‘A murder is announced and will take place on Friday October 29th, at Little Paddocks, at 6.30 pm.’ So appears the invitation in the Chipping Cleghorn Gazette. How exciting! The villagers expect a game. A crowd gathers. The murderer is chosen. The victim falls. Then the lights go out...
It’s suddenly no longer a game when a body is discovered. How could this happen? Where did the game go wrong? Fortunately Miss Marple is on hand – the greatest player of them all!
First published in 1950 by William Collins, A Murder is Announced is considered a classic in crime fiction with some considering it the best of all the Miss Marple novels. More than a simple murder mystery, this is a story of redemption.
CV Terry said, “Here’s a super-smooth Christie – three neat murders in an English village only faintly shadowed by the reign of Attlee, the customary constables very amusingly winded and Miss Marple always a good stride in the lead. It goes without saying that most readers will guess in vain, though the author lays her facts scrupulously on the line, along with an assortment of her famous red herrings, all beautifully marinated.”
It was adapted for the stage by Leslie Darbon, opening in London at the Vaudeville Theatre in 1977. A Murder is Announced was the first Miss Marple to be adapted for the screen back in 1956 with Gracie Fields in the title role. Joan Hickson revived the role in 1986 for the BBC and in 2004 Geraldine McEwan played the role for ITV.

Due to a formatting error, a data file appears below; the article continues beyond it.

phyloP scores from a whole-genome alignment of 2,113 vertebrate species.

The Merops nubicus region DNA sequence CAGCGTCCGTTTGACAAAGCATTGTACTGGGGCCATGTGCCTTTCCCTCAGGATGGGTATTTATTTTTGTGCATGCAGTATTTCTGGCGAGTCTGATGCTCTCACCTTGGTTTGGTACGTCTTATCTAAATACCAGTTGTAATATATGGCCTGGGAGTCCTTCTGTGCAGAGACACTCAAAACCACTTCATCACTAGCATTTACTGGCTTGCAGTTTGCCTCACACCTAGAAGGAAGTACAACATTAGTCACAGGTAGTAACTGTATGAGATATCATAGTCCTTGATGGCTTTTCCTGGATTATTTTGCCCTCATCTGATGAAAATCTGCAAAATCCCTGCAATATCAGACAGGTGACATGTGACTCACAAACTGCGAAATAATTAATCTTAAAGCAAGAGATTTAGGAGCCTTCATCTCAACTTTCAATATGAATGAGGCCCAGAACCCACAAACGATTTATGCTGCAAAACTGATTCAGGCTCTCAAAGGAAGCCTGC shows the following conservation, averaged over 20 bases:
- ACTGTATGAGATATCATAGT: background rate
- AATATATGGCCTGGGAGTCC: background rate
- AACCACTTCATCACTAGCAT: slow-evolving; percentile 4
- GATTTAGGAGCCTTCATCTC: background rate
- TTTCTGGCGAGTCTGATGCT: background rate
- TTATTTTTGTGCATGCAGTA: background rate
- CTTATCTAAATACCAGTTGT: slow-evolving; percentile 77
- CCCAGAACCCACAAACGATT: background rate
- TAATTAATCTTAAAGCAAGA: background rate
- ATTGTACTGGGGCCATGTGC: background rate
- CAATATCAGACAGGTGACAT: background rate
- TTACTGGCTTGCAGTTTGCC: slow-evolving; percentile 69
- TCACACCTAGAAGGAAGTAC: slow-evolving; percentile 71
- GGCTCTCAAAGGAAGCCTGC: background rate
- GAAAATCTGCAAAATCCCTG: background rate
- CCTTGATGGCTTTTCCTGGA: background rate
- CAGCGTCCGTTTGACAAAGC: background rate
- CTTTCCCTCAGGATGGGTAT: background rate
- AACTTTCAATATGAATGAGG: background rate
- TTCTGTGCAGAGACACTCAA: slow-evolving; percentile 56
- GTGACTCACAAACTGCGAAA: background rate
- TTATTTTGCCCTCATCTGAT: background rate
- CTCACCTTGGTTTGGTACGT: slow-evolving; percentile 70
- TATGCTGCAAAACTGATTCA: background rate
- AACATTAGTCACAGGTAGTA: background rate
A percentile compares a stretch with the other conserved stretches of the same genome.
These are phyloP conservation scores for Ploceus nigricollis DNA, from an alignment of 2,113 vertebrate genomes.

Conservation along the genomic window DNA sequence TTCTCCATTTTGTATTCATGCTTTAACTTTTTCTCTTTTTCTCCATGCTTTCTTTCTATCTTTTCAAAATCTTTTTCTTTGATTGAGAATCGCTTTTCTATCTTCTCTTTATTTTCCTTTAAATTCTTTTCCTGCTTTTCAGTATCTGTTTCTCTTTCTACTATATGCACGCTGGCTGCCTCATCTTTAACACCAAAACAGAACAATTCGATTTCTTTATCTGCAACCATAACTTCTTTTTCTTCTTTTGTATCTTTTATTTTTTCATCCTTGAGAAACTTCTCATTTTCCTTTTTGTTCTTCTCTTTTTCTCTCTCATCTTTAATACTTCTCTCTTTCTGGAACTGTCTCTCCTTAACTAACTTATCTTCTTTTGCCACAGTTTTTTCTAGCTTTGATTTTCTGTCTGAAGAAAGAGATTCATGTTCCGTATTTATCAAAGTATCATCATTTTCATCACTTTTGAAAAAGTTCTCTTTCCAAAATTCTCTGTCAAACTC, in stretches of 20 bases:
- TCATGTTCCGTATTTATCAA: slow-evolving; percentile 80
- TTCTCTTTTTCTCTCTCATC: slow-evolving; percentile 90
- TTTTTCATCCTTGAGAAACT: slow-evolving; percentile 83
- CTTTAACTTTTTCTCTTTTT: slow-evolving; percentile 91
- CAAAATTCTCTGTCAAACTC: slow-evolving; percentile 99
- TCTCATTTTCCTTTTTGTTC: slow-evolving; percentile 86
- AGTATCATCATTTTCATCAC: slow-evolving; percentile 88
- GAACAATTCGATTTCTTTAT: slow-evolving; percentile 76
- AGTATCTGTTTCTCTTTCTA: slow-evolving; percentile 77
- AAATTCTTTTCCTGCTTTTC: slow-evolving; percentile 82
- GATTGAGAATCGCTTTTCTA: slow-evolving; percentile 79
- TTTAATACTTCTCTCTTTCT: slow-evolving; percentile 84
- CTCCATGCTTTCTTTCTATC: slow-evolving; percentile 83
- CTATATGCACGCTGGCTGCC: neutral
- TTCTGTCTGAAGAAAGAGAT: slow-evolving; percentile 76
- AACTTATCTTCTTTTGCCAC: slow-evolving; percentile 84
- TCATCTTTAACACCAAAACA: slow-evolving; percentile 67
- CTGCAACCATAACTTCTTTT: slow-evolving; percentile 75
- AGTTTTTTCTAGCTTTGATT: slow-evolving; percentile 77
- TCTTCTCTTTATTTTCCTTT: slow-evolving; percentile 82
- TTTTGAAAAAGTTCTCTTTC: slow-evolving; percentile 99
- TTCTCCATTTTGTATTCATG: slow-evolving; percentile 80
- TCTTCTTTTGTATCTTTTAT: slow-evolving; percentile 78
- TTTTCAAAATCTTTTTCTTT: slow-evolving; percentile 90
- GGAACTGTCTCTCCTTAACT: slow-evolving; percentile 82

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The story featured a very special chocolate cake 'Delicious Death' which during the 120th celebrations was published as a recipe so that you can bake your own. Read all about it!
Published in June 1950, A Murder is Announced features the reappearance of Miss Marple after a break of seven years (last seen in The Moving Finger in 1943) and a return to the village setting so effective in The Murder at the Vicarage. There is the usual cast of excellently-drawn village types, from fluttery Dora Bunner to blustering Colonel Easterbrook and sensible Letty Blacklock, with an uncommonly sensitive policeman in the Shakespeare-loving Inspector Craddock, who reappears in a later Miss Marple novel, The Mirror Crack’d From Side to Side. The clues are artfully worked into an enjoyably complex plot, there is a wealth of suspects and red herrings and an extremely satisfying conclusion.
Masthead Photography: Joan Hickson image © BBC
MURDER MOST FOUL © Turner Entertainment Co. A Warner Bros. Entertainment Company. All Rights Reserved.
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